The $2tn-a-day spot foreign-exchange market could be put under regulatory control for the first time, under proposals being weighed by the EU markets watchdog.
The forex-rigging scandal five years ago, which saw $12bn in fines levied on global banks, was a good reason to bring spot FX within the EU’s Market Abuse Regime, or MAR, the European Securities and Markets Authority said on Thursday as it launched a consultation that will last until late November.
Esma is also weighing whether to widen the regime in the wake of the cum-ex scandal, described as the worst tax scam in German history. Esma is considering whether markets regulators across the bloc should have the ability to sanction financial institutions if they pose “a threat to the integrity of the financial markets as a whole” rather than just committing explicit market abuse.
“Including spot FX would have substantial consequences, especially in relation to monitoring of such markets,” said Jake Green, a partner at Ashurst, the law firm. “This would be a material regulatory development and also leads the way towards spot FX being treated as a regulated product in other areas.”
The task would be complex, and Esma itself also mounted several arguments against the proposition, with the diverse mix of participants and the number of transactions presenting hurdles. National regulators would have to build systems to receive and monitor data on all currency transactions and conduct market surveillance on insider dealing and market abuse. This would create “significant costs” for national regulators, “given the sheer number of orders and transactions generated in the spot FX market,” Esma said.
“Esma seems to be hedging its bets somewhat,” said Rob Moulton, a partner at law firm Latham & Watkins. “There will be considerable industry pressure not to expand market abuse rules into this area.”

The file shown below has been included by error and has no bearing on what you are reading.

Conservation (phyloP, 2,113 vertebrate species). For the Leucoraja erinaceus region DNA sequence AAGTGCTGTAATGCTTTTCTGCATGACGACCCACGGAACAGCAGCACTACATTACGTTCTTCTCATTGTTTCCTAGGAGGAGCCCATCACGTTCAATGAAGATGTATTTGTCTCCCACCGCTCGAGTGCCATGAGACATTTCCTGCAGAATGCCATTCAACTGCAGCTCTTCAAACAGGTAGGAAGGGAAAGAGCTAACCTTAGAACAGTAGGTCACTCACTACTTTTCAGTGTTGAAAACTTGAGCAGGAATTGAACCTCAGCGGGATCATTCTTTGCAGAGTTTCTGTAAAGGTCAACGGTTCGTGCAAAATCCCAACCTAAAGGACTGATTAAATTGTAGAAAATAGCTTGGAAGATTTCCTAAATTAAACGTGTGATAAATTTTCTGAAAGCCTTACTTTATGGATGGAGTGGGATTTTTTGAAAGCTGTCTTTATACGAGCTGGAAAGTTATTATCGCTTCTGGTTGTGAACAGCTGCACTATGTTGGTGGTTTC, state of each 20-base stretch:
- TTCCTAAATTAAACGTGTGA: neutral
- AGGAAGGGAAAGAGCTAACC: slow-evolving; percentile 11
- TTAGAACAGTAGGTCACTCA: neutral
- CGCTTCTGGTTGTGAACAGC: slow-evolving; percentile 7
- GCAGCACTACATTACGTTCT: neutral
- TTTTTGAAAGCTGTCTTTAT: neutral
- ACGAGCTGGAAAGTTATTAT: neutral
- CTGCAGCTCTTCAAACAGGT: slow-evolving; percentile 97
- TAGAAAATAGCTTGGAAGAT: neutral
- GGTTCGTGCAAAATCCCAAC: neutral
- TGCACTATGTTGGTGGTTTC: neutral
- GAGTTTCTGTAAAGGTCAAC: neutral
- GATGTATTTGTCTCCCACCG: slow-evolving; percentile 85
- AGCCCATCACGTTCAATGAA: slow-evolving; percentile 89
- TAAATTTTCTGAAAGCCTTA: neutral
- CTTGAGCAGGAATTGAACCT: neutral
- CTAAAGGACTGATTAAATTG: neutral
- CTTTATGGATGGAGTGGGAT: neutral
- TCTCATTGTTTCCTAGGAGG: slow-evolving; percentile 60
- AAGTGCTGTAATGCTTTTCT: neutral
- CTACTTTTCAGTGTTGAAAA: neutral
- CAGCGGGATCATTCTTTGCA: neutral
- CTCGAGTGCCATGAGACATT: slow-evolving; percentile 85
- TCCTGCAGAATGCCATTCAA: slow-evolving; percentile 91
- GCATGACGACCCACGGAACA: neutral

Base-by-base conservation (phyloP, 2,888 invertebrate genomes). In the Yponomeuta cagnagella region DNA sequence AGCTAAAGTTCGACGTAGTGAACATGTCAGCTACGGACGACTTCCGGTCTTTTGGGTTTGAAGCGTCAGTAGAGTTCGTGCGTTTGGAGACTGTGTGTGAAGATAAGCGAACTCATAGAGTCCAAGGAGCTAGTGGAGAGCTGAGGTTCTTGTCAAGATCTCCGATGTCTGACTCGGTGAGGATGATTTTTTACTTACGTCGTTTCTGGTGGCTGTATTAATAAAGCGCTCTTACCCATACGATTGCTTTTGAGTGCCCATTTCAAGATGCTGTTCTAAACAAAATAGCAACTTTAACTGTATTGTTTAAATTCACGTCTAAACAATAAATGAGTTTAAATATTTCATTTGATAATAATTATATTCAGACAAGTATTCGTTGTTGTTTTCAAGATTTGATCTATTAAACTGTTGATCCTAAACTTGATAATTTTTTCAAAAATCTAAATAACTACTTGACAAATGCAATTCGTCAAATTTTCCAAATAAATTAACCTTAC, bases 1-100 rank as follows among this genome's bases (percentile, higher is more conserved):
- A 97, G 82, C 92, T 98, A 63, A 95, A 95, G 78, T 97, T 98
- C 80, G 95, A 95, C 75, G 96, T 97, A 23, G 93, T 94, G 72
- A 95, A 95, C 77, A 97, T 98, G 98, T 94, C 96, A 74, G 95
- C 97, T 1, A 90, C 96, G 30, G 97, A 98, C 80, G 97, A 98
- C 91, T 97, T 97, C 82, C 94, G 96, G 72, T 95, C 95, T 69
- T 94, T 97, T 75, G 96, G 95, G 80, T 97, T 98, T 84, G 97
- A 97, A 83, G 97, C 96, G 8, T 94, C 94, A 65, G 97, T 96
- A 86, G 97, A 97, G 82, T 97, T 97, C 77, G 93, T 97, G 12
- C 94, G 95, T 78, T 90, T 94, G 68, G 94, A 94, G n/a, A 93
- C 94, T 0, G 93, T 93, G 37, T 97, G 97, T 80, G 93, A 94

While spot commodities are already caught by MAR, which came into effect in 2016, spot FX — the most basic end of the market — is not. In part that reflects a key complication: currencies cannot be traded in isolation — the Turkish lira is traded against the US dollar in London, for example — so it is unclear where regulatory responsibility would reside. Fines were levied on banks over the rigging probes because of lax controls rather than specific breaches of rules.
Historically there has been confusion as to how any regime would work for this market. Rather than having a centralised exchange, currency traders can agree deals on numerous trading venues or privately between themselves, depending on a number of factors such as the counterparty’s credit worthiness and the overall relationship between the two parties.
“It can be questioned who could be considered as the ‘issuer’ for spot FX contracts, which parameters should be taken into account to identify and publish ‘inside information’ or which should be the entities exempted from the requirements of MAR,” Esma said.
As a result, the regulator said it would tweak “some of the key concepts” of the rules to accommodate market structure quirks, if the asset class were brought into scope.
There are also industry concerns with what any rule change might mean to a voluntary code of conduct, set up in 2017 in the wake of the forex-rigging scandal, if Esma does move ahead.
The global code has proved popular with banks and brokers and Esma said that a “significant proportion of the market” has signed up. It has also received the backing of the European Central Bank and the US Federal Reserve, which insisted that principles would be more suitable for currencies markets than hard rules.
Esma said it could be better to wait for the results of a review of the code, due next year, before changing MAR.
James Kemp, managing director of the global FX division at industry body the GFMA, said: “Given how well established the global FX code now is, current discussions are around whether taking FX spot into MAR would be additive, duplicative or how it might happen in practice.”
In Thursday’s consultation, Esma also weighed whether markets regulators, which tend to concentrate on pure market abuse, should be able to fine banks and other financial institutions for tax scams such as the cum-ex scandal, whereby financial groups and their clients allegedly exploited a design flaw in the tax code to trick authorities into refunding dividend tax that had never actually been paid.
Two British former stockbrokers went on trial in Bonn last month accused of defrauding German taxpayers of €440m in lost tax, and face up to 10 years in jail.